It’s really simple really and I don’t know why I didn’t think about it before but the trick is to write it down.

Word for word when they pick up write down your introduction. Something along the lines of:

“Hi it’s Emily calling from The Times I am looking to speak to X about Y.”

It really is that simple. That way you’re getting to the point. You don’t have to think hard about it because it’s right in front of you.

HOWEVER, and this is a big thing. Do not write out any more than your introduction.

After that the conversation is no longer predictable and you may get yourself muddled if it goes off in a direction you haven’t planned for, which is likely.

Instead write down bullet points. Obviously the nature of the conversation will depend on what you want to cover.

Make sure if you have any questions you write them down so you can refer to them, or any talking points you want to discuss.

If it’s talking to someone you care about make sure you write down what you wanted to say to them so you don’t forget and to ensure you’re able to get it across.

If you’re enquiring about something make sure you don’t forget any additional questions you might have.

If it’s an interview make sure you get all your questions answered.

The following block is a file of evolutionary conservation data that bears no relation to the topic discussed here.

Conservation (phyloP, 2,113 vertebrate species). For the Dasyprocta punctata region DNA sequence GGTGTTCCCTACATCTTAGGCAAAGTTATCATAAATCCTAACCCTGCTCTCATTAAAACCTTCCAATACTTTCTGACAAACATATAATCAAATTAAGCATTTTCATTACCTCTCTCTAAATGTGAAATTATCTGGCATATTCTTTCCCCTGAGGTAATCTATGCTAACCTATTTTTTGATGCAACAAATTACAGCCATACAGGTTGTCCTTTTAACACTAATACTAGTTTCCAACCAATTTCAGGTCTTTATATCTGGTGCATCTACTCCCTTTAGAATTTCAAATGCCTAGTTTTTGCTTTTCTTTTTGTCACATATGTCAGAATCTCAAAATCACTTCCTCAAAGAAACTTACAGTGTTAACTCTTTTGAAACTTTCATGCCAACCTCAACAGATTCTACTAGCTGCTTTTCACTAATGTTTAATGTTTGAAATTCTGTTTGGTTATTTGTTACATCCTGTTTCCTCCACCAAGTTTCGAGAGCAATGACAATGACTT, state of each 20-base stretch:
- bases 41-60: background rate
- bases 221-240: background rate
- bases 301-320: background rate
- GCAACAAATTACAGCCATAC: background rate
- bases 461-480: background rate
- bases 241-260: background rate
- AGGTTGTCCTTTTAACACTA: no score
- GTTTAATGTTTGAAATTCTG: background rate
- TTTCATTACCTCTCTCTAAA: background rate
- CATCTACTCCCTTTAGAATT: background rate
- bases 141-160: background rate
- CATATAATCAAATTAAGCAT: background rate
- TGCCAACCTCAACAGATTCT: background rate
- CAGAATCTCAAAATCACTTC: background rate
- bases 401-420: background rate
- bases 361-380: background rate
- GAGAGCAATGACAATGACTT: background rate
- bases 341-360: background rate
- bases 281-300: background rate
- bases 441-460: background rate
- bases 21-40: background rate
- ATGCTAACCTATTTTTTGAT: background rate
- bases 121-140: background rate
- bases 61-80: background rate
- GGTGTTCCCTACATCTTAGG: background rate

By bullet pointing it allows you to go off topic and feel more comfortable about it.

You have your information ready to go back to when the time is right but there’s no rush because it’s there in front of you.

For me, this is the key thing.

PRACTICE

Oh, so generic you say? I know, I know but it’s important.

Only by taking more calls and ringing more people will you feel confident.

You may have days where making calls is easy and days where it’s less so. That’s fine.

But you’ll often find if you can do one or two, then you can do many more in quick succession.

The regularity of calls can be important, big gaps can make you lose your confidence, just like I did when I started work.

That’s natural and it’s fine. It’s just something to be aware of.

 RESEARCH

I can’t stress how important it is to be prepared.

The more you know about a topic the more confident you feel talking about it.

If your phone call is to learn about something or to enquire then make sure you know what you want to find out.

The important thing is knowing what you want to say to someone and how you want to get it across.

You don’t need to be an expert but having an understanding will make you more confident.

Of course you may be doing all of these things and it may not work for you but remember just making phone calls with anxiety is a big thing.

I feel so proud when I am able to do it without thinking nowadays because that’s how far I’ve come.

We all have things we struggle with and this is something that we can manage.

If anyone has any questions about this post or wants to talk mental health please do not hesitate to contact me wayfaremblog@gmail.comor @wayfarem on Twitter.